- Dr. Henry J. Svec
Leadership Parenting: The Garlic Garden Exercise
Raising a child with a strong work ethic and inner discipline is something you as a parent can foster and implement. If you ask any teacher working in a rural environment where children have chores on the farm they will talk of how these children are respectful, hard-working and conscientious. It’s often because they start meaningful work and an early age and are expected to do so by their parents. All children who have the opportunity to live in a home with a back yard can also have the work experience to develop these skills. I call it the Garlic Garden Exercise. Here is what you do.
Using a shovel, work with your child to spade an area about twice the size of your kitchen table. Do that now.
Investigate the timeline for planting garlic this fall. In my area it is sometime in October.
The area that you cleared should easily be able to hold about 100 plants producing about 100 garlic bulbs of from 4-6 cloves in each.
Decide on the types of garlic you will grow. Attend a farmers market or local grower to purchase the 100 cloves you will be planting-about 25 bulbs that you will be breaking up. Don’t buy garlic from the grocery store for this exercise.
When it’s time to plant, your child will spade a small hole and put the clove in each hole spaced a few inches apart.
Once finished meetings start of how to market the harvest if there is one. This should include keeping 25 bulbs for next years’ planting, 25 bulbs for the family to consume and 50 bulbs to sell.
By telling the story you should shoot to hit a premium price on each bulb from $5-$10.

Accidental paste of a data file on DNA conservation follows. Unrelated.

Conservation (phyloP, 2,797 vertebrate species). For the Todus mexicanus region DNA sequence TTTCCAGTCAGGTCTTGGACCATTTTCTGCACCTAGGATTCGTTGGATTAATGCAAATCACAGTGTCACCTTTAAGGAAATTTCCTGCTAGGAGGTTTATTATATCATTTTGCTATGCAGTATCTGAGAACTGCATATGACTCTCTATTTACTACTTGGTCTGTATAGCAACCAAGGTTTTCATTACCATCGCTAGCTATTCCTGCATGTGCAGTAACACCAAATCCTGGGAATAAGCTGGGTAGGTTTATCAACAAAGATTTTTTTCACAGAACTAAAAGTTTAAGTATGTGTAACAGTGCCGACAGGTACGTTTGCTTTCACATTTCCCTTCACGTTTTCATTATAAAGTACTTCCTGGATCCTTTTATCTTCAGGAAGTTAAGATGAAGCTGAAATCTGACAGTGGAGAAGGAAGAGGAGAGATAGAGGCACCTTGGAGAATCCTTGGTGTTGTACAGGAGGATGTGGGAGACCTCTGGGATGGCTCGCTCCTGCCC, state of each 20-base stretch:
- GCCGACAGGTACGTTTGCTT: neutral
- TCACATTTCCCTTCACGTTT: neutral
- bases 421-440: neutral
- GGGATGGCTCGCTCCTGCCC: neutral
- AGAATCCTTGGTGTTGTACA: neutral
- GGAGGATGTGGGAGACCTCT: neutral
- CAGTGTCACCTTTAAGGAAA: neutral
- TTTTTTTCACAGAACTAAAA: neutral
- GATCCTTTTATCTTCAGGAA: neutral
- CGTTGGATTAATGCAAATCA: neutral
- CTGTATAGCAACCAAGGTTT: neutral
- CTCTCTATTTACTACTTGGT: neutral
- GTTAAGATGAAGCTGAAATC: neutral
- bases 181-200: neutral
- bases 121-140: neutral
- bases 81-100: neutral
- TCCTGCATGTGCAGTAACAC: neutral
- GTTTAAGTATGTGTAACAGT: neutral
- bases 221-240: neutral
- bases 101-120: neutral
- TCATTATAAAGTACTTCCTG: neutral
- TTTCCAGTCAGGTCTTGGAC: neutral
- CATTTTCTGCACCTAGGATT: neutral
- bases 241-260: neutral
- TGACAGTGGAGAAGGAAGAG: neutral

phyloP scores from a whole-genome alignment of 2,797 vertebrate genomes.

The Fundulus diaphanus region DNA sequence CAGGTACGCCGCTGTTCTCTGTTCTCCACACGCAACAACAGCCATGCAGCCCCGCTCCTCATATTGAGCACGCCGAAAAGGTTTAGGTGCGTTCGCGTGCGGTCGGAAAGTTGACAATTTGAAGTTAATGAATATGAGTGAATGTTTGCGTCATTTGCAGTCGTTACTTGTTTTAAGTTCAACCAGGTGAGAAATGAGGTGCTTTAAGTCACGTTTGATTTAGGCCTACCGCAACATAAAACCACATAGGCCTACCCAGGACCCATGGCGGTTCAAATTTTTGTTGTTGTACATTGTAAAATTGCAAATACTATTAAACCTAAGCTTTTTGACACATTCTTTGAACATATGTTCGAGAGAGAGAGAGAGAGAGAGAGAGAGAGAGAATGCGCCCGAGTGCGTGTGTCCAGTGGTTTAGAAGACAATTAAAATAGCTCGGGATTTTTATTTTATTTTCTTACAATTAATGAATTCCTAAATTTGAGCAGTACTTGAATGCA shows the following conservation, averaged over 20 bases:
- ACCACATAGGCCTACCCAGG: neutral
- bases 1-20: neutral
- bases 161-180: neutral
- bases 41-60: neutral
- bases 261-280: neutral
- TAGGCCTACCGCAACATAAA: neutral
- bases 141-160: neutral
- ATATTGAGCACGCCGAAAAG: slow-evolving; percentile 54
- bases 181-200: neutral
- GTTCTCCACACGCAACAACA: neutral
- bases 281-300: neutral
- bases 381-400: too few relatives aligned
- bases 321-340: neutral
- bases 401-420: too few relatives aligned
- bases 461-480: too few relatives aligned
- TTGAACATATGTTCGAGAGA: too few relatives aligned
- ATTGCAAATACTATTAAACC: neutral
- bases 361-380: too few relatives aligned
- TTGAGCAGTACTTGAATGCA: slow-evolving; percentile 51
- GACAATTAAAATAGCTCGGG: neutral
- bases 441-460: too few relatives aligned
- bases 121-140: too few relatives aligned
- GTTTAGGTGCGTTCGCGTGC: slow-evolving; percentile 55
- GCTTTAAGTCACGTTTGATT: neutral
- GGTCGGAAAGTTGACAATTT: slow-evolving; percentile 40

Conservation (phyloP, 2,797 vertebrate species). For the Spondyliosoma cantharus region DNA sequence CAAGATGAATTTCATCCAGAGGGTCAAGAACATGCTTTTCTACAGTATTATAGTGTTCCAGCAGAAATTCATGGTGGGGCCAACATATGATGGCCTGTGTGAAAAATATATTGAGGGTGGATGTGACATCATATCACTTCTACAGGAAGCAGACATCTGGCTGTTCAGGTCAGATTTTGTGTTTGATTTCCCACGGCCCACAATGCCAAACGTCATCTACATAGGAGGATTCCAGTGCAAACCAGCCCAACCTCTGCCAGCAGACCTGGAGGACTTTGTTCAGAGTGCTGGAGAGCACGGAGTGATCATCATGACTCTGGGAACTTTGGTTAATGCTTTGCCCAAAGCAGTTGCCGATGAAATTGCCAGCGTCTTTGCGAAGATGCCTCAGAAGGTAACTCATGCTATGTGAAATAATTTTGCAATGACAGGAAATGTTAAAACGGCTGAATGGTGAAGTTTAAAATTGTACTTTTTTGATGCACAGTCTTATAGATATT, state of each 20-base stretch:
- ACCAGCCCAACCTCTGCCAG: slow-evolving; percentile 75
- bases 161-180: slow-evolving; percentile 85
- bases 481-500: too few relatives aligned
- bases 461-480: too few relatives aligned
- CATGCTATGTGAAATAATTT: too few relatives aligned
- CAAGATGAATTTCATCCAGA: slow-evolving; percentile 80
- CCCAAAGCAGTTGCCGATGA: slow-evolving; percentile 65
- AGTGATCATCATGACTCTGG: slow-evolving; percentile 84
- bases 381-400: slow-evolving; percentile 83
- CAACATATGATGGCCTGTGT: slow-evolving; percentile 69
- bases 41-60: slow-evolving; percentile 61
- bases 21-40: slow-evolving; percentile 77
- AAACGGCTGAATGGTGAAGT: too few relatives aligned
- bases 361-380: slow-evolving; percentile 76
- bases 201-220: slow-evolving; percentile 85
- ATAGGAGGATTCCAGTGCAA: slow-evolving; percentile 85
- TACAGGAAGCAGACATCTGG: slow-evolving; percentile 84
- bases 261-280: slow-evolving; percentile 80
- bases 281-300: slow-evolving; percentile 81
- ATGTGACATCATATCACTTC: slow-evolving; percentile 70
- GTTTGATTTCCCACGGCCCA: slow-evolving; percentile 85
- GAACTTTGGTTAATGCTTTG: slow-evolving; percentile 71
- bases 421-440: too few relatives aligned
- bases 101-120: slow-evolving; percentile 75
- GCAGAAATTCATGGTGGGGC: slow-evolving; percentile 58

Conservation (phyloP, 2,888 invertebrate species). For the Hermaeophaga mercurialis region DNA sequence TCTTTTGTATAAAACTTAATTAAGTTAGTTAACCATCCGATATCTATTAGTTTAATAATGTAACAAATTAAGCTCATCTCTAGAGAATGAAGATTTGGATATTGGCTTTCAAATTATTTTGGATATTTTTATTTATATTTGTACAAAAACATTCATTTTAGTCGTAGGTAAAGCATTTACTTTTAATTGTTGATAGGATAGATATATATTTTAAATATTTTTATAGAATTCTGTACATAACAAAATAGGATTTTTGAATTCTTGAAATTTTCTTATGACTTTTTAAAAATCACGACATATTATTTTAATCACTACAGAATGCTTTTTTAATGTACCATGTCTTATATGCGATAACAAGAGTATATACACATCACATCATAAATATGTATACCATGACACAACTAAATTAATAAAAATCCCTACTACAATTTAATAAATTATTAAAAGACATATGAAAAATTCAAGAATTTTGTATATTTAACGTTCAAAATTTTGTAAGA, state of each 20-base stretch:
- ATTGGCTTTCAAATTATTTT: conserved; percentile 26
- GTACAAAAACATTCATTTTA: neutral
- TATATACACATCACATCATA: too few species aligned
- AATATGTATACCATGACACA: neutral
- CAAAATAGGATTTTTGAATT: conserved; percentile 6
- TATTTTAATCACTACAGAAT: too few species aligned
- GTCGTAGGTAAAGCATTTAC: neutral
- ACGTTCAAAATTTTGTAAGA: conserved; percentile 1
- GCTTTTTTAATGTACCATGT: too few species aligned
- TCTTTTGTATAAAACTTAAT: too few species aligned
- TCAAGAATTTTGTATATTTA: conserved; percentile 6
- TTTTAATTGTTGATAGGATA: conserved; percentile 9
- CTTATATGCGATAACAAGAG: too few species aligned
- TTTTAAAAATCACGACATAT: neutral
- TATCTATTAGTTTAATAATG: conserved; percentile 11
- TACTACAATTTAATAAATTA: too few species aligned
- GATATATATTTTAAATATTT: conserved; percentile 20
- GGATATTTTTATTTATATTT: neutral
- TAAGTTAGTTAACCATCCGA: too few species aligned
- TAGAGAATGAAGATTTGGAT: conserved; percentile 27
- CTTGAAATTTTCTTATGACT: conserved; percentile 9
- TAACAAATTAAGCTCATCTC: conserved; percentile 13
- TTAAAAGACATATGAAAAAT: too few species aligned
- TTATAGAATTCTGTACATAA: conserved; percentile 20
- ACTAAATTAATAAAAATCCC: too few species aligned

In the spring when the garlic scapes emerge they are cut and marketed as well. From 100 plants some $10-$25 should be earned.
In late summer the garlic is harvested by hand and placed in a dry area such as your garage to completely dry.
Three weeks later the tops are clipped as are the lengthy roots and the bulbs are placed in paper bags.
You now are ready to market your crop.
Depending on the age of your child you may help a great deal (6 year old) or not much at all (teenager). The goal of this exercise is to provide expectations of your child’s work effort and discipline. This is not only an important leadership exercise but one they will also proudly share as an adult in a job interview situation later in life. It will clearly be a sign to any employer of your child’s work ethic and entrepreneurial spirit.
Dr. Henry J. Svec is the author of Don’t be a Wimp Raise a Strong Leader: Parenting Strategies from Conception to Late Adulthood. He is also the author of The ADHD Fix and the online training tool www.adhdsuccessu.com both books available on Amazon.ca He is a Clinical Psychologist in Private Practice at www.osrclinics.com